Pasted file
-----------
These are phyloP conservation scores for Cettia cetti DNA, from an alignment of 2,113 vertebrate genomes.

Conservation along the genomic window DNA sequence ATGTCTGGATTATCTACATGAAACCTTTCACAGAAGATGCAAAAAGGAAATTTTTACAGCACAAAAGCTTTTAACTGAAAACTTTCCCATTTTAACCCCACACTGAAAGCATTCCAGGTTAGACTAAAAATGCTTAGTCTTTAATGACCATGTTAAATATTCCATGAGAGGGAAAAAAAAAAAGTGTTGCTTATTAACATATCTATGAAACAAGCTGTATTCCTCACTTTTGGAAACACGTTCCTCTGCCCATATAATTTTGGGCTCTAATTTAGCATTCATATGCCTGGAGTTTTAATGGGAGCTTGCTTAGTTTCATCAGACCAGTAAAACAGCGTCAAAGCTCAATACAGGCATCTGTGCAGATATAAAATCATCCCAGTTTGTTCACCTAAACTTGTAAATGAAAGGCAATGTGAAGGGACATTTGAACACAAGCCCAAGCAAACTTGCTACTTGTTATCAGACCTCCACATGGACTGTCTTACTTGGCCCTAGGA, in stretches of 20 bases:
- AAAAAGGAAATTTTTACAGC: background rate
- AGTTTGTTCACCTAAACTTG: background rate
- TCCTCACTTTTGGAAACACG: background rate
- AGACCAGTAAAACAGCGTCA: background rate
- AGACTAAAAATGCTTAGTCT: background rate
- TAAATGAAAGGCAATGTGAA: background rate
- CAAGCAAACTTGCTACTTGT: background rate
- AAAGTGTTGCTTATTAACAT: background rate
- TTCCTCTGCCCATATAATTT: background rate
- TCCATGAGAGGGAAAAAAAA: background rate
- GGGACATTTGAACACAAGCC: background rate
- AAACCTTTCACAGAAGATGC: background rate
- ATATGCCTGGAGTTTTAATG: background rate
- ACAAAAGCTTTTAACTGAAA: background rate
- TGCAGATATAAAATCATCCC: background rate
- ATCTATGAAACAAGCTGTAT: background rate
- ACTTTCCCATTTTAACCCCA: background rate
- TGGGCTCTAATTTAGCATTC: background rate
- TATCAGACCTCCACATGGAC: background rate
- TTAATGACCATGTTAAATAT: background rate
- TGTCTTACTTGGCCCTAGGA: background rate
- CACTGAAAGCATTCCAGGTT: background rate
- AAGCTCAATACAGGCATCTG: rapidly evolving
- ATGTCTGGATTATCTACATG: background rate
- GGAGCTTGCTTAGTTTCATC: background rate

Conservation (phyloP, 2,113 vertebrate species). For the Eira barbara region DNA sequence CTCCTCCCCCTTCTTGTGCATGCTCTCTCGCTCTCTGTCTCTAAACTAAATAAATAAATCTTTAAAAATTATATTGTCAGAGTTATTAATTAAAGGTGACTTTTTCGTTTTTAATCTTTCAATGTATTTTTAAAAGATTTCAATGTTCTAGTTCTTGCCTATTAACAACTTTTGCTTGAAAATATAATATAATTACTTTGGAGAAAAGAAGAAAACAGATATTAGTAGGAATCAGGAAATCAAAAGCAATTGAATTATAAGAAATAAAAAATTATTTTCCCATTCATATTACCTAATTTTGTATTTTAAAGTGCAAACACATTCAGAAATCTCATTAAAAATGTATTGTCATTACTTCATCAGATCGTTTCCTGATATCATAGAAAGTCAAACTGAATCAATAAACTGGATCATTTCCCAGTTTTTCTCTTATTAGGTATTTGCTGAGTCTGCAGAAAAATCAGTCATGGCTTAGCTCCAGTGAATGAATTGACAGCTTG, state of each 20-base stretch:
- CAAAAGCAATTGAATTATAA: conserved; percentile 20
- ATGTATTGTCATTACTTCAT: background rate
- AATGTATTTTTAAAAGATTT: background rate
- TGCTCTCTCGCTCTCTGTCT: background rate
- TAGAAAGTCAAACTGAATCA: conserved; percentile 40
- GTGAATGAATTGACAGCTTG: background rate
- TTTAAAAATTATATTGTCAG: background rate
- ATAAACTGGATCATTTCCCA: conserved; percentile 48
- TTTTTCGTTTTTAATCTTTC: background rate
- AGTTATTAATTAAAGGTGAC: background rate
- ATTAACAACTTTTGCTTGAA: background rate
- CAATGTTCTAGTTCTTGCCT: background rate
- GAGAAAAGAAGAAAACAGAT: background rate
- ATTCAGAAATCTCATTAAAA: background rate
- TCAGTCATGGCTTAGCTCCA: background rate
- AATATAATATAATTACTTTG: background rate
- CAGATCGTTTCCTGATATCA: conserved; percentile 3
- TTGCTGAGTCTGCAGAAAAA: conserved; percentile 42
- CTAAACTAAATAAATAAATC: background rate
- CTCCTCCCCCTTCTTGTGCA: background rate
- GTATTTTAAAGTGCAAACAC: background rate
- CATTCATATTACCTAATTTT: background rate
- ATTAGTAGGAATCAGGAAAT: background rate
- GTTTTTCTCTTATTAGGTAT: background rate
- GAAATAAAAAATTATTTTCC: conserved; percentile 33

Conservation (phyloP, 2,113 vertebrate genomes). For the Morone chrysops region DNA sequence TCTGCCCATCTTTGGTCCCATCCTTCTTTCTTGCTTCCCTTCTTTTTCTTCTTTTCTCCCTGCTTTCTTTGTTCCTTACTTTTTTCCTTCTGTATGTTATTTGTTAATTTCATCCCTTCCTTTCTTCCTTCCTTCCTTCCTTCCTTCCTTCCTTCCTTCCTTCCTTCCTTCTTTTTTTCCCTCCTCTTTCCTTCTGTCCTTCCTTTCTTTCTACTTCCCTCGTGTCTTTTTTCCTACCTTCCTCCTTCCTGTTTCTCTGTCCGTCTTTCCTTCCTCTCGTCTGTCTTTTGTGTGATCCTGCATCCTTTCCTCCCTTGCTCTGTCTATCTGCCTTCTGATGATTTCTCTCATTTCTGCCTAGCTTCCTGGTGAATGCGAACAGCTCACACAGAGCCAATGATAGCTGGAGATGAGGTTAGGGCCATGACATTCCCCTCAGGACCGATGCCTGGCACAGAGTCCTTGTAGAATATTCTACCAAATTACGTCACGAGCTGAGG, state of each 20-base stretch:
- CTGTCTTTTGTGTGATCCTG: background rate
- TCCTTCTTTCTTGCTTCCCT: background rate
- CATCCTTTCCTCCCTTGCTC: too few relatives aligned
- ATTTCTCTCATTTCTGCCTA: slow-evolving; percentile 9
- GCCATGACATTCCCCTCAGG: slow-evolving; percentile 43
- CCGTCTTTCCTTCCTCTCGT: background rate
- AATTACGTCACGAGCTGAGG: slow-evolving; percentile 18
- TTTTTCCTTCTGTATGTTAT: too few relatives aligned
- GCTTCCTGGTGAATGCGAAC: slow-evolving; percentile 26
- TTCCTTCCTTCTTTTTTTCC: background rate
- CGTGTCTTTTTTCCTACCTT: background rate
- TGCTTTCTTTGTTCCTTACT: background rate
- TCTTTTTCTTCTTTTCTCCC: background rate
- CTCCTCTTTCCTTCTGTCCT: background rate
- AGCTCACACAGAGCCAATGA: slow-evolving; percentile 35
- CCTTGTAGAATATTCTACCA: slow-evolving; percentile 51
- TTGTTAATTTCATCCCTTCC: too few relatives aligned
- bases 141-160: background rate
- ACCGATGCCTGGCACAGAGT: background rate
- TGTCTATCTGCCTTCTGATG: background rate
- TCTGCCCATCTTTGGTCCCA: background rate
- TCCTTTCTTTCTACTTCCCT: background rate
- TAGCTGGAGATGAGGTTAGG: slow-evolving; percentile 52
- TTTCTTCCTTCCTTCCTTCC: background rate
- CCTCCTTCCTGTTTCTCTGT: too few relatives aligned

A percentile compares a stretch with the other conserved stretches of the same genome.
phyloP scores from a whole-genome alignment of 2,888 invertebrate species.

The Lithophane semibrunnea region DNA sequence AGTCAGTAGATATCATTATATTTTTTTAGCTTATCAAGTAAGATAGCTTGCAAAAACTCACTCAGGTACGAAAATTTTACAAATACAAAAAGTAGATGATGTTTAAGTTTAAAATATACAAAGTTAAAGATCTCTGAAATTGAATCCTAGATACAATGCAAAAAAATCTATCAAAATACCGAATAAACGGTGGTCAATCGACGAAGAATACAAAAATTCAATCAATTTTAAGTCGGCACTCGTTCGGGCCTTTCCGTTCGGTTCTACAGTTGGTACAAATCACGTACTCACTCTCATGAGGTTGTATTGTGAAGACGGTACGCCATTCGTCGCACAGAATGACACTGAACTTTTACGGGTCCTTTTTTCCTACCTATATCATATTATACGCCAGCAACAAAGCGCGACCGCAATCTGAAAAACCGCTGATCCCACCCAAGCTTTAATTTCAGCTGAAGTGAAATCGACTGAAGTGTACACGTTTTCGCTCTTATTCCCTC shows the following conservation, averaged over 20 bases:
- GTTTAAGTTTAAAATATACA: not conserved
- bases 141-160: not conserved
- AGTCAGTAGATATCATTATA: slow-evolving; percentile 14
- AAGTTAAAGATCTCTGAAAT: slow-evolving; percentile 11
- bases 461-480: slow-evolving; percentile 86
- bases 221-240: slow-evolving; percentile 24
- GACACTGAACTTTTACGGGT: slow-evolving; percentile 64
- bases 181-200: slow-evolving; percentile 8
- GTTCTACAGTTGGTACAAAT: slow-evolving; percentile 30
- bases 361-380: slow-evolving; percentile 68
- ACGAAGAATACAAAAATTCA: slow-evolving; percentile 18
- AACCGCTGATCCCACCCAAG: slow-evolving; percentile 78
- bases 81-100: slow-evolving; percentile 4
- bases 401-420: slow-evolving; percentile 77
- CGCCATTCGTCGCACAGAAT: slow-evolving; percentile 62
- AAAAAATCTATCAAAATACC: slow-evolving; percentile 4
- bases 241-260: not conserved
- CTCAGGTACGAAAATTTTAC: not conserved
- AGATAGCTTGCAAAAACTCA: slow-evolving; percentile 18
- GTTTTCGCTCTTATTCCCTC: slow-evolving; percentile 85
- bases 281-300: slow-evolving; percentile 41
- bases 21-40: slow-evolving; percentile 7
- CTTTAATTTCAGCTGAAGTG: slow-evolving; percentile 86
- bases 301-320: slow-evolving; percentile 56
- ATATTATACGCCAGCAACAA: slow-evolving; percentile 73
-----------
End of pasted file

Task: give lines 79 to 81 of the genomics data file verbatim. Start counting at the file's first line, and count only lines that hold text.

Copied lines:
- CCTCCTTCCTGTTTCTCTGT: too few relatives aligned

A percentile compares a stretch with the other conserved stretches of the same genome.
phyloP scores from a whole-genome alignment of 2,888 invertebrate species.